Reality-as-is is for me the sole "revelation" and in a certain sense is itself the ultimate Rorschach test! What do we see when we look? I've spoken of my own faith - that Reality-as-is is a reality of "healing". That has come after 50 or more years of "looking". It works for me.
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  #104  
Old 28-08-2021, 06:59 AM
Greenslade Greenslade is offline
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Quote:
Originally Posted by lemex
This is exactly right. Is there anyone not knowing this.
I dare say there are those that don't want to know and take the tale of the Garden of Eden literally, since it's God's word after all.

Quote:
Originally Posted by lemex
However, though it is known today it is an allegory it was not known then in intention, in this respect it is not and would therefore be intended to be literal.
Most belief systems/religions began in the days when there was no written word and no internet, and most of them have been influenced by other sources. The Bible certainly has because it has influences from Sumer. the Persian Zarathustra and ancient Egyptian Gnosticism - Jesus wasn't THE Christ he was A Christ, the term is 'Christed consciousness'. The Bible could only have been based on oral traditions for hundreds of years. If we can't separate out the fact from allegory what chance do we have? Or we choose not to?

Quote:
Originally Posted by lemex
Does any God have the right to demand you to do what it wants?
Every religion has one thing in common, in that it provides an ethical structure of some kind. In the Indus Valley the mechanism is Karma while most other religions their God/gods told them how they should Live. In recent years the ethical structures have been breaking down and the world is the way it is today. Even something as simple as not wearing a mask is a part of the breakdown, because people don't have the same sense of consequences.

And while you might think you have the right to tell me not to, I have the right to tell you to go shove it.

What I think is happening with the collapse of the ethical structures is political correctness is moving in to fill the void, and people are becoming 'thought police'.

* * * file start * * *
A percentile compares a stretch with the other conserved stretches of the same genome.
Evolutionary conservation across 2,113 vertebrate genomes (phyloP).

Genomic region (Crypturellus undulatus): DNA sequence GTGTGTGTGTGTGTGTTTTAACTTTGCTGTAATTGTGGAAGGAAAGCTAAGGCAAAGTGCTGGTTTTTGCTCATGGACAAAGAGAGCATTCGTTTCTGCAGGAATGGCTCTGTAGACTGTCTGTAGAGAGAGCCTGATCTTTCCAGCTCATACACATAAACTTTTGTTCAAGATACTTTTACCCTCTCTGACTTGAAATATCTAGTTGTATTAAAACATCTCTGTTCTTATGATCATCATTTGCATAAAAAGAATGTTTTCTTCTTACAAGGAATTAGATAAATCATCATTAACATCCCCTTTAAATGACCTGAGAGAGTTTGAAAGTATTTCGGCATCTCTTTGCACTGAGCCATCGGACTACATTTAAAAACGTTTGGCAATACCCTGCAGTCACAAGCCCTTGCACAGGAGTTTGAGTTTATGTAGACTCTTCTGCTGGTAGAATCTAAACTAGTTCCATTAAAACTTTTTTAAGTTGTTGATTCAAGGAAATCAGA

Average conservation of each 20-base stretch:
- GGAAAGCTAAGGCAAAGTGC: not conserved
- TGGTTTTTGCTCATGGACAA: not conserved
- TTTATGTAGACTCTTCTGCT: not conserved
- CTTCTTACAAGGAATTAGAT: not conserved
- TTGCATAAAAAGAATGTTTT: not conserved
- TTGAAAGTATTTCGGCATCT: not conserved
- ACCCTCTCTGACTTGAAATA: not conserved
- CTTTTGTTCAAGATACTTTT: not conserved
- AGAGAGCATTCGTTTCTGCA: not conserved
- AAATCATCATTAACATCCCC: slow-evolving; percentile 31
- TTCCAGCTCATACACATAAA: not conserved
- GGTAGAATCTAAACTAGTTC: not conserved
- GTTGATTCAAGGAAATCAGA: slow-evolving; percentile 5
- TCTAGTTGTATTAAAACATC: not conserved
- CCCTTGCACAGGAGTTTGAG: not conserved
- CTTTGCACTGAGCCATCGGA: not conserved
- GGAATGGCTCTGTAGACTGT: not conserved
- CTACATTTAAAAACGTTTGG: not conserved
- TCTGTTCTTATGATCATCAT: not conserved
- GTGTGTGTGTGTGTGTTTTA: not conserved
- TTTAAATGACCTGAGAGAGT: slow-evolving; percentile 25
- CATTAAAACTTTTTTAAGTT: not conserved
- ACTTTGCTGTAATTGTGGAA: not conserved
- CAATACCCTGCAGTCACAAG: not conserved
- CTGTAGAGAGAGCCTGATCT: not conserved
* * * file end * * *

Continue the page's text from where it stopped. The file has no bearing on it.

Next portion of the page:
Quote:
Originally Posted by lemex
How sad for them because they were the ones to bring up punishment.
Yes they were/are, but their personal ethical structures are far more robust than ours today.

Quote:
Originally Posted by lemex
Miss H brings up a good point about divinely inspired. In such inspiration it is not demanded. It would be presented in ways we could understand. These 2 stories still fit nicely in what we see in the world today.
A belief in God or some other deity has inspired people for so many years, and although I'm not a theist I've found inspiration in religious teachings. I've spent my time with Jesus' teachings and finding out more about the man himself and he's been an inspiration. Did you know Jesus wasn't a Christian? But then I find Spiritual inspiration in the Wizard of Oz. As a creation myth I don't find any inspiration for the Garden of Eden, what's much more interesting is the history it's based on.

The world today is losing interest in stories for the sake of the literal, and its stories that have inspired us for so many generations. It's as though we're slowly losing our heritage and culture, and we're doing ourselves and subsequent generations a disservice.
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  #105  
Old 28-08-2021, 07:15 AM
Greenslade Greenslade is offline
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Quote:
Originally Posted by The Cobbler's Apprentice
I would say Campbell is more academic/scholarly than Hancock, who appears more on the "sensationist/popularist" side......